Because I am not using OpenGL/Metal for 3D scene rendering. I am using it/them as a rendering destination for Core Image, which gives incredible onscreen performance increases.
For the time being, I've cobbled together a new canvas subclass that uses CALayers, when OpenGL is selected it creates an CAOpenGLLayer and when Metal is selected it creates a CAMetalLayer. If Metal is supported, it uses Metal, otherwise OpenGL. They're not directly compatible, so I've duct taped some bridge code so that can at least both draw. I've removed some functionality, I may add it back in the future, once I can figure out a solution for both.
I've also reverted my kernels to use GLSL (as this works on both, for the time being) instead of MTSL.
Hopefully today or tomorrow I can send this out for testing.
Do you want to know something funny? Our much earlier apps; which are pure Xojo & Einhugur picture effects, compiled as 32-Bit CARBON applications (back last decade), still kinda work in Mojave (although not always). Yet an app I wrote last year, using Apple's image editing API stopped working when Mojave was released. Seems like the moral here is to avoid using Apple's fancy APIs!
I hope you didn't use any intel optimize threading or SIMD / MMX dependant calls.. like OpenCV...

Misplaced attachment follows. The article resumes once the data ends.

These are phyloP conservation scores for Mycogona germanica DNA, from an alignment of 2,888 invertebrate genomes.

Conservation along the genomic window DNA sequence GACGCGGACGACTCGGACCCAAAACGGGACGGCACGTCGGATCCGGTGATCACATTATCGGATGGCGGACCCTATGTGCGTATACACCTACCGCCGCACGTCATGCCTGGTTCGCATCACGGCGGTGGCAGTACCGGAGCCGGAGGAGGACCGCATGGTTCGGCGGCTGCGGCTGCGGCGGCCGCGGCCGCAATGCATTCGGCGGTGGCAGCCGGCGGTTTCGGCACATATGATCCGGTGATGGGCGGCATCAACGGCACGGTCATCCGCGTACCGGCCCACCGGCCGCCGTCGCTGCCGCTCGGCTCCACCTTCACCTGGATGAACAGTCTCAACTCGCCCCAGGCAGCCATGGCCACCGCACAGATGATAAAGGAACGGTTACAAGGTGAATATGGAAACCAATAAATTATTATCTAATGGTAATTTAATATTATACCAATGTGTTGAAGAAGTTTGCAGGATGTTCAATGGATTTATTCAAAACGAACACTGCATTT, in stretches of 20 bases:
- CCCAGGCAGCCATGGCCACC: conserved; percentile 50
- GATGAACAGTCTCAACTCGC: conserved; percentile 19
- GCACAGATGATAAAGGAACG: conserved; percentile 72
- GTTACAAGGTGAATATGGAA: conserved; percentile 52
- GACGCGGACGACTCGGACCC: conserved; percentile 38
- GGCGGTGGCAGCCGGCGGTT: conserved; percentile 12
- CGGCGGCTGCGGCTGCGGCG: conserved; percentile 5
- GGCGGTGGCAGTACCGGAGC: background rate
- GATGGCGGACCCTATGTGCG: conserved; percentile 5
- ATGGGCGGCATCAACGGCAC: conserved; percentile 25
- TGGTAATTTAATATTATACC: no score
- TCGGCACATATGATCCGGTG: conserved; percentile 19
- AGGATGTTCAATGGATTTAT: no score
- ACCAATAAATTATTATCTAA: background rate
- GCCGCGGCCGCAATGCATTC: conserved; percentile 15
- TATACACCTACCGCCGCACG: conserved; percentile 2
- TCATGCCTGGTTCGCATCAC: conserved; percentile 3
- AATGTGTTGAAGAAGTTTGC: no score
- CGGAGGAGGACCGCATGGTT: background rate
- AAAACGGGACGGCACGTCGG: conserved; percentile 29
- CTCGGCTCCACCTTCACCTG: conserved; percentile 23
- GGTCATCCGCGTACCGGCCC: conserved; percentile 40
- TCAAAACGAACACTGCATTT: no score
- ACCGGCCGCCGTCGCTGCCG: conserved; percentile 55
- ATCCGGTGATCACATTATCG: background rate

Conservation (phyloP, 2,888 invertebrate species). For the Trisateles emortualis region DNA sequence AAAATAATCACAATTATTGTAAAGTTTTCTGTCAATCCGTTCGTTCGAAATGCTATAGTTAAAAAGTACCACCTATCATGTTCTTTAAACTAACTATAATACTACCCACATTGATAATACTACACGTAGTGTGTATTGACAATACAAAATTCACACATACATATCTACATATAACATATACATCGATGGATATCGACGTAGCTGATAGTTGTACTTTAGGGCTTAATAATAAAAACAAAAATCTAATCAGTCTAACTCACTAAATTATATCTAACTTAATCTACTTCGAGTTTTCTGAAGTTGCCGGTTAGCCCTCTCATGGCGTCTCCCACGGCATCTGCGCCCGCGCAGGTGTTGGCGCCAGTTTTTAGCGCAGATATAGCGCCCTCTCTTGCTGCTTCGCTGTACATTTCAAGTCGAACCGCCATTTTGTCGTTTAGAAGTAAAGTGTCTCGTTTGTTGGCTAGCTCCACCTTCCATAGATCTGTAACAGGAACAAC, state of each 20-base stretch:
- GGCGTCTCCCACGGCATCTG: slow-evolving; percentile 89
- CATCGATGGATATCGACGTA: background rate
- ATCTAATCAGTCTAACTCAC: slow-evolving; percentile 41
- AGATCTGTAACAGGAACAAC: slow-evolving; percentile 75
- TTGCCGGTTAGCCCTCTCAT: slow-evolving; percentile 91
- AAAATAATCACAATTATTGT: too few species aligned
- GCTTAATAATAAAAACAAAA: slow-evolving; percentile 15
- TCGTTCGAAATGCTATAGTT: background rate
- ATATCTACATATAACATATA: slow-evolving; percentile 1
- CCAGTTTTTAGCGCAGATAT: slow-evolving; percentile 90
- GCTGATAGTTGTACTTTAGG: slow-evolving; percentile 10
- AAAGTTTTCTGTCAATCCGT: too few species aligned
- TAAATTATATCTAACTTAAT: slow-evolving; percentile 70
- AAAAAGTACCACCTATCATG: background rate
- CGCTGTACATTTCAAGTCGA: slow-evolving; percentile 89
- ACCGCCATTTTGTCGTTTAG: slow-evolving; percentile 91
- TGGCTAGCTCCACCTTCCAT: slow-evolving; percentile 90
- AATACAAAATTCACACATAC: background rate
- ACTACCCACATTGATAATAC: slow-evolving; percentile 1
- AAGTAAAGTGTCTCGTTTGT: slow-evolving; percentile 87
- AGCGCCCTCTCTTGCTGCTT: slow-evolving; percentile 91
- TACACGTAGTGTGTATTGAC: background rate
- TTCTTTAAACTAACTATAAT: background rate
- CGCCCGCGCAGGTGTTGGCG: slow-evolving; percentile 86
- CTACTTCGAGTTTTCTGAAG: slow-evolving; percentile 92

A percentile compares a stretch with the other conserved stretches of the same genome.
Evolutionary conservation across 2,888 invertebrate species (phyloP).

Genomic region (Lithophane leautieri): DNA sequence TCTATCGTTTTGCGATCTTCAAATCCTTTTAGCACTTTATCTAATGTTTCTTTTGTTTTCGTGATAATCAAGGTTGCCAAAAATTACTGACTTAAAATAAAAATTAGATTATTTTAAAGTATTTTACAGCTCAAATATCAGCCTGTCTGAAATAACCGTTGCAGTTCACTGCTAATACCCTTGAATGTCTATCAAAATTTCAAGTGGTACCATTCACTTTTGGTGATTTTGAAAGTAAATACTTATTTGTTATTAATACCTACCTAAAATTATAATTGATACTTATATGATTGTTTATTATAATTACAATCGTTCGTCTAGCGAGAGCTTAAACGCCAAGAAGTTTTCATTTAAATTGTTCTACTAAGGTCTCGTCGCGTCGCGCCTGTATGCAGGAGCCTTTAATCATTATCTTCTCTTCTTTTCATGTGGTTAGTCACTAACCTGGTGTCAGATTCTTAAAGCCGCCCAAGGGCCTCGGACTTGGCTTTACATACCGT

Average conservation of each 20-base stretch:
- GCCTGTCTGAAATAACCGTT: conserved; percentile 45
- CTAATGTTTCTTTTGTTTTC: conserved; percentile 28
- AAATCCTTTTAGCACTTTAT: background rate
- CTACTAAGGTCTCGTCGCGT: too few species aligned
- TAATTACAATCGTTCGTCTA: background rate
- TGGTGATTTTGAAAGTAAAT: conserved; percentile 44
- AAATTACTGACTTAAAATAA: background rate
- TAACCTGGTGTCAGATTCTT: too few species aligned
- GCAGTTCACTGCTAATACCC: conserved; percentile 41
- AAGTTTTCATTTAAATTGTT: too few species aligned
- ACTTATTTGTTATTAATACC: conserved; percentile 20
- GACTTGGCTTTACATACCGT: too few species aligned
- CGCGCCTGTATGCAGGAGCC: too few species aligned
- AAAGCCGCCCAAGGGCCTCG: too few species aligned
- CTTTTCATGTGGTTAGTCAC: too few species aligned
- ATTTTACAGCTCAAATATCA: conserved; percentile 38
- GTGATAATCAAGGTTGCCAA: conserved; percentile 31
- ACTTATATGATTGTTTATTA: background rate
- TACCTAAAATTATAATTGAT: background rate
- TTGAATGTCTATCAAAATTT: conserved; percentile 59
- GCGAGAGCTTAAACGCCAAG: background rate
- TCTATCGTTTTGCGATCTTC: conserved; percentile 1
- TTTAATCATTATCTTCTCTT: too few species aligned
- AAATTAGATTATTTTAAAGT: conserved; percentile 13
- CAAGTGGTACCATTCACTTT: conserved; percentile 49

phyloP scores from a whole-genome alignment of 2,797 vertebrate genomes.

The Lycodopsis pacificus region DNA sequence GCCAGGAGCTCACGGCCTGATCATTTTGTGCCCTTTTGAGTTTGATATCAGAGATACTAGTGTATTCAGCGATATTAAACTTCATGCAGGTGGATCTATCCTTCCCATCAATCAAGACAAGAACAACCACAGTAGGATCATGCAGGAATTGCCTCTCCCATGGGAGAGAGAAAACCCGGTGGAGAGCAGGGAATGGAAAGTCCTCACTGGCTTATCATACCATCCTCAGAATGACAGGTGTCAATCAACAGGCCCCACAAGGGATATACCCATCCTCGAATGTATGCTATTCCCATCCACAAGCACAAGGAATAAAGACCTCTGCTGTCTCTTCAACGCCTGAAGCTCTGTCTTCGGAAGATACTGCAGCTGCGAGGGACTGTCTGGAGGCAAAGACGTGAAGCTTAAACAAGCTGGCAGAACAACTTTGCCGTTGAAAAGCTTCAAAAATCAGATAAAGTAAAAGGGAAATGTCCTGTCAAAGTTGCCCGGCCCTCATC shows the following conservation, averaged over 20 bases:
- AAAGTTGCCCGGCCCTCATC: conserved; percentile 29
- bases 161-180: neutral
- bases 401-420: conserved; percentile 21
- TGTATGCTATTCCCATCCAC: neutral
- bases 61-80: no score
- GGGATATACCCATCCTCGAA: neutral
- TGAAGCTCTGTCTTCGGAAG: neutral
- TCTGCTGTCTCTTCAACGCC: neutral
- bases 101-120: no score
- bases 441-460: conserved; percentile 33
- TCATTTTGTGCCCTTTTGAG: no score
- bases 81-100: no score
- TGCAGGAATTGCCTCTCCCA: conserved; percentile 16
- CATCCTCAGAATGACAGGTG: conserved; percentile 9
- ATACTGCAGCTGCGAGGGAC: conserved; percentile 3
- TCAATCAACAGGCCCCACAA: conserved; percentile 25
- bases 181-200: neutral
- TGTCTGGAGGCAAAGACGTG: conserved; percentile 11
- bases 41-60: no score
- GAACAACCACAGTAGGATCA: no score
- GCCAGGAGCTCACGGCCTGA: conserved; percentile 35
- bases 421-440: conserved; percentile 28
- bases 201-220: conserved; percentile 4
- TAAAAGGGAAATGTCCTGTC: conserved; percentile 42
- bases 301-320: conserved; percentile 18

I hope you didn't user and nVidia optimized parallelism like CUDA...
I hope you didn't think cross platform would live for very long....
It's just time we developers said no to this...
In the mean time.. what about Vulkan?
@Brian O'Brien I hope you didn't think cross platform would live for very long....
It's just time we developers said no to this...
That's the painful irony here, as I didn't go x-plat with this project. I am just targeting the macOS, but with Apple's rabid rate of change (I swear some of it is simply for changes sake), it's becoming almost impossible to rely on using Apple API for more than a couple of versions of the macOS.
@Brian OBrien In the mean time.. what about Vulkan?
Sadly Vulkan isn't supported by Core Image. Although if I'm honest I do question how long Apple is going to support Core Image.
It's apparent now that I cannot trust Apple to not break things in the future, and therefore I need to come up with a solution whereby I use as little of their stuff as possible, this would also help to open it up to becoming an x-plat application. Which I think is going to be more critical in future.
I primarily used TurboForth for the TI-99/4A and JForth on the Amiga. Forth was so much more productive than TMS ASM. The TMS9900 was on par with the later Motorola 68000, but had far more extensible features - Need a new set of registers - create 'em. Too bad TI botched that chip. I'd love to see where that architecture ended up by modern standards.
Forth was awesome. So was the amiga.. 68000 architecture.. Motorola. Big Endians.
It's about time the industry had a bit of an upheaval..
I feel like we haven't moved passed the 386, all we have now are cores of these older processors.
Anybody remember Occam and Transputers?